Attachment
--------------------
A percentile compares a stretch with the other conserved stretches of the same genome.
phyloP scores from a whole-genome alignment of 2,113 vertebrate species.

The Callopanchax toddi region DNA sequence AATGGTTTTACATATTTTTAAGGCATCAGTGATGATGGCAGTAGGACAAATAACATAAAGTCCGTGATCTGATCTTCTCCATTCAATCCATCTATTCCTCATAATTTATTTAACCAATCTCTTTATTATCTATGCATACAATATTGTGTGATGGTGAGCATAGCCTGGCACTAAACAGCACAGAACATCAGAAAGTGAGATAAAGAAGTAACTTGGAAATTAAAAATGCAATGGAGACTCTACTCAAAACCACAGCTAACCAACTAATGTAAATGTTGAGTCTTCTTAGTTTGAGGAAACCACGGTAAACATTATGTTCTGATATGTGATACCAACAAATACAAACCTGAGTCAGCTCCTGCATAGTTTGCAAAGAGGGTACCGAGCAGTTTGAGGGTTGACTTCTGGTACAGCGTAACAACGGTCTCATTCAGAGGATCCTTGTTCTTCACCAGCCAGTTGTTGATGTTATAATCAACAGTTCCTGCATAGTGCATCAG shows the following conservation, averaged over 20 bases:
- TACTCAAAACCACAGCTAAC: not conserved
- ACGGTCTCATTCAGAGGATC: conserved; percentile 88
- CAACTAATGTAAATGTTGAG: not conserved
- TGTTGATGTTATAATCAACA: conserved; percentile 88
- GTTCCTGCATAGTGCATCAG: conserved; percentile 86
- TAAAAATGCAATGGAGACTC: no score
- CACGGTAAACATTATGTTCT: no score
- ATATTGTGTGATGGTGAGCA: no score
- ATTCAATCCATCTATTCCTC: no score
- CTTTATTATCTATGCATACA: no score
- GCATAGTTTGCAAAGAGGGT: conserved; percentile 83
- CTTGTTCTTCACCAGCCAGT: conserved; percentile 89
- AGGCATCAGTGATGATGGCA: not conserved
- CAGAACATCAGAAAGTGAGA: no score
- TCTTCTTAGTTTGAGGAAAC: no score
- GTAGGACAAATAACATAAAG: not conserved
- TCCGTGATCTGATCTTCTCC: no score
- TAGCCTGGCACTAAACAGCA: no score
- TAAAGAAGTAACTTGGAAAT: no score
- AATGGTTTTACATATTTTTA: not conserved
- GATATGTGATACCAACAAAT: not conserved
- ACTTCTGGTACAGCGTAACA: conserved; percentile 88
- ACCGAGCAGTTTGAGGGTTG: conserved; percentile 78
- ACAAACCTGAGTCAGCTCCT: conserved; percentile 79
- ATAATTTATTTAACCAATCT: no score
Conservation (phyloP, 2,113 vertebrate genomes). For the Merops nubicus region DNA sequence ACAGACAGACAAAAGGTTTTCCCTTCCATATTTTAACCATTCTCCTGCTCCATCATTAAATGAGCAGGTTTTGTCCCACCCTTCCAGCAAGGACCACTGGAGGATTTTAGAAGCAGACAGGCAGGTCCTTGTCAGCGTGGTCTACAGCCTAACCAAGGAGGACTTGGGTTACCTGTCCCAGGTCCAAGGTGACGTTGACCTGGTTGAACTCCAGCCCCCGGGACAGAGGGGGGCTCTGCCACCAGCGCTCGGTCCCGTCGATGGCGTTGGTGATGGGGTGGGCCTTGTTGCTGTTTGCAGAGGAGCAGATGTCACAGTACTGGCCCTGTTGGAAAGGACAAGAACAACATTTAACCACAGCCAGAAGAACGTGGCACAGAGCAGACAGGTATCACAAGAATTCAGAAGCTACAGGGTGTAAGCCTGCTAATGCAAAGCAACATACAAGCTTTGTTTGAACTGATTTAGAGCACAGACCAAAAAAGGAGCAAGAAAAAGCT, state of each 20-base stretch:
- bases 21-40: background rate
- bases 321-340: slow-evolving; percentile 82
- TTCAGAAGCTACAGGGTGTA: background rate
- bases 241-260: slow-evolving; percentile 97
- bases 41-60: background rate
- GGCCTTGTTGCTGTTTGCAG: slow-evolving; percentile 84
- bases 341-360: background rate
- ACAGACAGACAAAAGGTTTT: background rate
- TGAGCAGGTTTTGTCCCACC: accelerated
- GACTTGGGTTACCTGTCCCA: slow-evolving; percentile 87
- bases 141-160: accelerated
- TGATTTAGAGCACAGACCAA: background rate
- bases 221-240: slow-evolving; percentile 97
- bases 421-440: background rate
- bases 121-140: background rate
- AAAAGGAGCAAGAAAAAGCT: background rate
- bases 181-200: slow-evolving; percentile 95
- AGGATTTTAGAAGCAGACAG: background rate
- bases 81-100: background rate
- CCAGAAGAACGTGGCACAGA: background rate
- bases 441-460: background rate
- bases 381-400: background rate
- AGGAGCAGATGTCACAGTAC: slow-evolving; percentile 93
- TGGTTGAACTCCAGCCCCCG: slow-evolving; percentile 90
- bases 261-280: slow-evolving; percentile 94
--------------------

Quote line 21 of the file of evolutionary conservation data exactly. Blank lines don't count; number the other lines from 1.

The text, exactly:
- TAGCCTGGCACTAAACAGCA: no score